Magazine article The Spectator

Keep Right on . .

Magazine article The Spectator

Keep Right on . .

Article excerpt

I wanted to get from the youth hostel in the centre of Dartmoor, where I was staying, to a town on the outskirts where my brother lives. My brother has a subscription to the Sky Sports channel. I planned to pop over and watch the second half of the midweek match and be back in time for evening prayers and the ceremony of the shutting of the gates, or whatever the form was at youth hostels. Unfolding my Ordnance Survey map on the diningroom table, the warden and I leaned across and studied it. 'Now, we're here, ' said the warden, pressing his forefinger against the youth hostel symbol. And, doing my best impression of a second world war English army officer, I added, 'And Jerry. . . is here, here, here, here and here.' Ignoring my levity, the warden suggested two possible routes. I could go the long way round via the main roads (or what passes for the main roads on Dartmoor), or maybe I should consider a short cut, which he traced out with his forefinger.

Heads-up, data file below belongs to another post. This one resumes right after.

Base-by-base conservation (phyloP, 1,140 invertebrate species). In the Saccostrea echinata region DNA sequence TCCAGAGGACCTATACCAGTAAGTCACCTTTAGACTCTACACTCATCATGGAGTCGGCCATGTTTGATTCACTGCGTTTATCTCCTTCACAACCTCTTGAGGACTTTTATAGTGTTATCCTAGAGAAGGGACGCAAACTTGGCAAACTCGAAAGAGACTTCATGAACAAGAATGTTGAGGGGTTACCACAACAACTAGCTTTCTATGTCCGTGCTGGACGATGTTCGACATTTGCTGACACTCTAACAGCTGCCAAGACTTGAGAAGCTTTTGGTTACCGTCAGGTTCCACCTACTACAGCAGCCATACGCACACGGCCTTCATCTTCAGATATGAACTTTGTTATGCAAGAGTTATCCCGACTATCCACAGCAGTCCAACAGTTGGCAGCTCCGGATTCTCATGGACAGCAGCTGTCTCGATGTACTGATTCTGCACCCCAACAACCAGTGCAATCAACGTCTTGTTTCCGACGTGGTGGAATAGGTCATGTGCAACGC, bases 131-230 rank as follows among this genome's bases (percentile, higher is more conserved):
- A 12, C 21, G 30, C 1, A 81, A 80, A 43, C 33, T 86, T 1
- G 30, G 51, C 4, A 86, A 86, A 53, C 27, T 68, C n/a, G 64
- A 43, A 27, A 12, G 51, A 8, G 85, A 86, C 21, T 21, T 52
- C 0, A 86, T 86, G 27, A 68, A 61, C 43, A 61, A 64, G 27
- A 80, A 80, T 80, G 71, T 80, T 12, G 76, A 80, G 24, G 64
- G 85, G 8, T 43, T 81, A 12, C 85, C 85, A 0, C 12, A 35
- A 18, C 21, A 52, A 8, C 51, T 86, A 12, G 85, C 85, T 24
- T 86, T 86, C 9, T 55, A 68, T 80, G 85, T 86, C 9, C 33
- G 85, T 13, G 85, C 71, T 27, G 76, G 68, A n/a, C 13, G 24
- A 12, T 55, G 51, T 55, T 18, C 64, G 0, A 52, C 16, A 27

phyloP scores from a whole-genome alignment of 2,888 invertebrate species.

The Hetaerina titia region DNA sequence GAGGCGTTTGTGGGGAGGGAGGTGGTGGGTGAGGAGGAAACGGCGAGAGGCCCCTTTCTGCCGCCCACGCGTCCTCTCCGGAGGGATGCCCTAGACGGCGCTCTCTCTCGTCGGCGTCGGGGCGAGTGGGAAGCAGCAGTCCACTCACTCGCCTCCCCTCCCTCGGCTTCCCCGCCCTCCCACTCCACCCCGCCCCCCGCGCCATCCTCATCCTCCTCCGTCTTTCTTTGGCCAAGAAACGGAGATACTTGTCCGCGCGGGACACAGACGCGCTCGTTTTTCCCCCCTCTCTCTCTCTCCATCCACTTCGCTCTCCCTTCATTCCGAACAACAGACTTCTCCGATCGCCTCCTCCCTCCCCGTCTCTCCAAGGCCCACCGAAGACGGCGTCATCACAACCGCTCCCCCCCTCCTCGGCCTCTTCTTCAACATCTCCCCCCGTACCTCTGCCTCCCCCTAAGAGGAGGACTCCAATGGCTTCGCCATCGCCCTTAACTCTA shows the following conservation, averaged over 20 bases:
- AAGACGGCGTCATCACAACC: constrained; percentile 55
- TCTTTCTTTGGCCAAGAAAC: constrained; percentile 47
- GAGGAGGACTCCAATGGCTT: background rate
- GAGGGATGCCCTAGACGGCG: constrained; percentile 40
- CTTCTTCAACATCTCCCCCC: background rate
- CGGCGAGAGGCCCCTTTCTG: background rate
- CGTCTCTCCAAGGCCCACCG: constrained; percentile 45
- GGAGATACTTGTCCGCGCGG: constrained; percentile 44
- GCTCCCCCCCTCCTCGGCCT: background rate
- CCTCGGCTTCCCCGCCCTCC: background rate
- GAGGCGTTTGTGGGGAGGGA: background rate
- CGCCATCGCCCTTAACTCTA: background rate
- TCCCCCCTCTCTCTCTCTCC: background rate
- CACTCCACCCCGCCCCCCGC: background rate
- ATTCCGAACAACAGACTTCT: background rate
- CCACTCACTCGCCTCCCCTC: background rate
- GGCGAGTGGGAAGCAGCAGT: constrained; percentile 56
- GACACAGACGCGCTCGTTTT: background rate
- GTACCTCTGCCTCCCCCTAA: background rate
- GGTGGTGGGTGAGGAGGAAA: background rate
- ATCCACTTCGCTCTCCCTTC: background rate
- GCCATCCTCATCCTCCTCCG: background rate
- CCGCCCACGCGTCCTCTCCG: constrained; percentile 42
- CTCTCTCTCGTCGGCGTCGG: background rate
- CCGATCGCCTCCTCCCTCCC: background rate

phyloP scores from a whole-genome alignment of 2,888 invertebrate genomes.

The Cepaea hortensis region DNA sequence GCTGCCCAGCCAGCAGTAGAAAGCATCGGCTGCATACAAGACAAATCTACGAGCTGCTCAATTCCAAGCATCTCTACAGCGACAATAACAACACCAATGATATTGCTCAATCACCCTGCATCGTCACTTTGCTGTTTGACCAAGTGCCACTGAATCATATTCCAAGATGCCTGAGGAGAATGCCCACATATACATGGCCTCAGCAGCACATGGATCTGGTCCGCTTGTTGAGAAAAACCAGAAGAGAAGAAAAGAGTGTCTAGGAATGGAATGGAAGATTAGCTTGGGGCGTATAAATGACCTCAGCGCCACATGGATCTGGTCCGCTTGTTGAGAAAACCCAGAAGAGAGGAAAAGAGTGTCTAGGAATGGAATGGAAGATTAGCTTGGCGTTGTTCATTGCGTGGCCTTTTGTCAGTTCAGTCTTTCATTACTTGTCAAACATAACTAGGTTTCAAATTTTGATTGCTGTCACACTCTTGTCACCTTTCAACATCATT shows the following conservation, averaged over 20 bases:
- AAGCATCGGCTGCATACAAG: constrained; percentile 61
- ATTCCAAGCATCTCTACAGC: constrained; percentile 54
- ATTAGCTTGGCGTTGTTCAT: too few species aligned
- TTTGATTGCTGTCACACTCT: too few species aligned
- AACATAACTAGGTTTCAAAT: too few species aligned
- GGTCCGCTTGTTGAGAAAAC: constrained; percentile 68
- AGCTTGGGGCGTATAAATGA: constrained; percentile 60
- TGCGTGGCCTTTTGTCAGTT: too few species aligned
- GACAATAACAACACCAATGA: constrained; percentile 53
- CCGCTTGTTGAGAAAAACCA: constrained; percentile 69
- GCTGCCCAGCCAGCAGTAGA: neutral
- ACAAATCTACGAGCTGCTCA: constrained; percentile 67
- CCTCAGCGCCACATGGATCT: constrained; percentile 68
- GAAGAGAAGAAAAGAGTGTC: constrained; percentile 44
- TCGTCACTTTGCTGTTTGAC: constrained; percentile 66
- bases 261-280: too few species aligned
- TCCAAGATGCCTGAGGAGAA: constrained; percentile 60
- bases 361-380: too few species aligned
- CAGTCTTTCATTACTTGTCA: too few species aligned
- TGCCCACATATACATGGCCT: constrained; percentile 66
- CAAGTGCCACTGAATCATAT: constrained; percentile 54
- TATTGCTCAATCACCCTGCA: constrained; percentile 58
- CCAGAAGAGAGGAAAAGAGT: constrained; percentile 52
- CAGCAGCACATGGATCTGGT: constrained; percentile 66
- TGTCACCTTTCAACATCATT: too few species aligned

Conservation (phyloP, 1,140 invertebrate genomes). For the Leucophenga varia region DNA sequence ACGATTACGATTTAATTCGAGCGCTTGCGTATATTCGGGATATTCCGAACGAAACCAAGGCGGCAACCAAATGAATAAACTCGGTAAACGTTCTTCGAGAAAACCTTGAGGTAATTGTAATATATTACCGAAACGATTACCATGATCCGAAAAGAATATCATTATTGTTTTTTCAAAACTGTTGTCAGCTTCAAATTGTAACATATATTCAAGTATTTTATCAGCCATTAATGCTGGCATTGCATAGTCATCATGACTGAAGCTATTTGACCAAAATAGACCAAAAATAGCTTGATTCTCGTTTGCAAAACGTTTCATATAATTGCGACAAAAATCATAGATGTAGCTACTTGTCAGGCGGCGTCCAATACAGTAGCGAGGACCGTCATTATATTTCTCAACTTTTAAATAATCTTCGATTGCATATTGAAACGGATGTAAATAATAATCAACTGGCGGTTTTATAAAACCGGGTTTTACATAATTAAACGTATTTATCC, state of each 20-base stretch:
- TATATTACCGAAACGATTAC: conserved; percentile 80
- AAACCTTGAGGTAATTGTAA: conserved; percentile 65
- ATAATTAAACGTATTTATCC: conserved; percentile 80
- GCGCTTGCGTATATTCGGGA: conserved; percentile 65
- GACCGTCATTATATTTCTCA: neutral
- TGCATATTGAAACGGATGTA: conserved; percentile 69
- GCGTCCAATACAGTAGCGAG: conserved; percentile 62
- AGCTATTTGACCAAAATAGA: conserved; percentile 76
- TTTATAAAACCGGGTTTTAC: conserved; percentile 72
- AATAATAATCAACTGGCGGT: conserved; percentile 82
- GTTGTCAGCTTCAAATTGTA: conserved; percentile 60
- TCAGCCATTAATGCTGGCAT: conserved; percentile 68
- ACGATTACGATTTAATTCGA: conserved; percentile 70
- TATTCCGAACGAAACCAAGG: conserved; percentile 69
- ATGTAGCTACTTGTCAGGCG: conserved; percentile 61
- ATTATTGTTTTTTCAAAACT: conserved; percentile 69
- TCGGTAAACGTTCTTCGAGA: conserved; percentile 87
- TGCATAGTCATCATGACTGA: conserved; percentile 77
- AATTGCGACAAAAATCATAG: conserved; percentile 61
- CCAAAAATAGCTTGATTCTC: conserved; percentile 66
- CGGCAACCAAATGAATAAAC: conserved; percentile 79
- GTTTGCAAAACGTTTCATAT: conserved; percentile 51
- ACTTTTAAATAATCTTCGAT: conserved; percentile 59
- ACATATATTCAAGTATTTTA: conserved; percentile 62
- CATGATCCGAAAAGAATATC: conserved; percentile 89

This route was marked on the map by a microscopically thin line, straight at first, then wandering this way and that, then, losing confidence in itself altogether, becoming a dotted line among a diffuse matrix of other dotted lines that mostly went nowhere or perhaps passed into another dimension. If this was a viable short cut, I surmised, it was probably known only to the warden and itinerant pedlars. Which route did he recommend?

Whichever route I chose was entirely up to me, emphasised the warden, clearly anxious about what he was going to say at the inquest.

Time and bravado were of the essence, so I plumped for the short cut. 'Turn right instead of left at the gate and go straight on, ' said the warden, karate-chopping the map. 'Whatever happens, follow the road and keep going. If you are presented with alternatives, keep straight on. Don't give up. After about 20 minutes you should come to a T-junction with a signpost.' As instructed, I turned right instead of left at the gate. A fog was descending.

Smooth and broad at first, the tarmac narrowed and snaked over a humpback bridge. I've played crazy golf over bigger humpback bridges than that one. Then there was another tiny bridge, then a cattle grid. After that was a continuous stretch of tarmac where the fog was so thick that driving became a video game. …

Search by... Author
Show... All Results Primary Sources Peer-reviewed

Oops!

An unknown error has occurred. Please click the button below to reload the page. If the problem persists, please try again in a little while.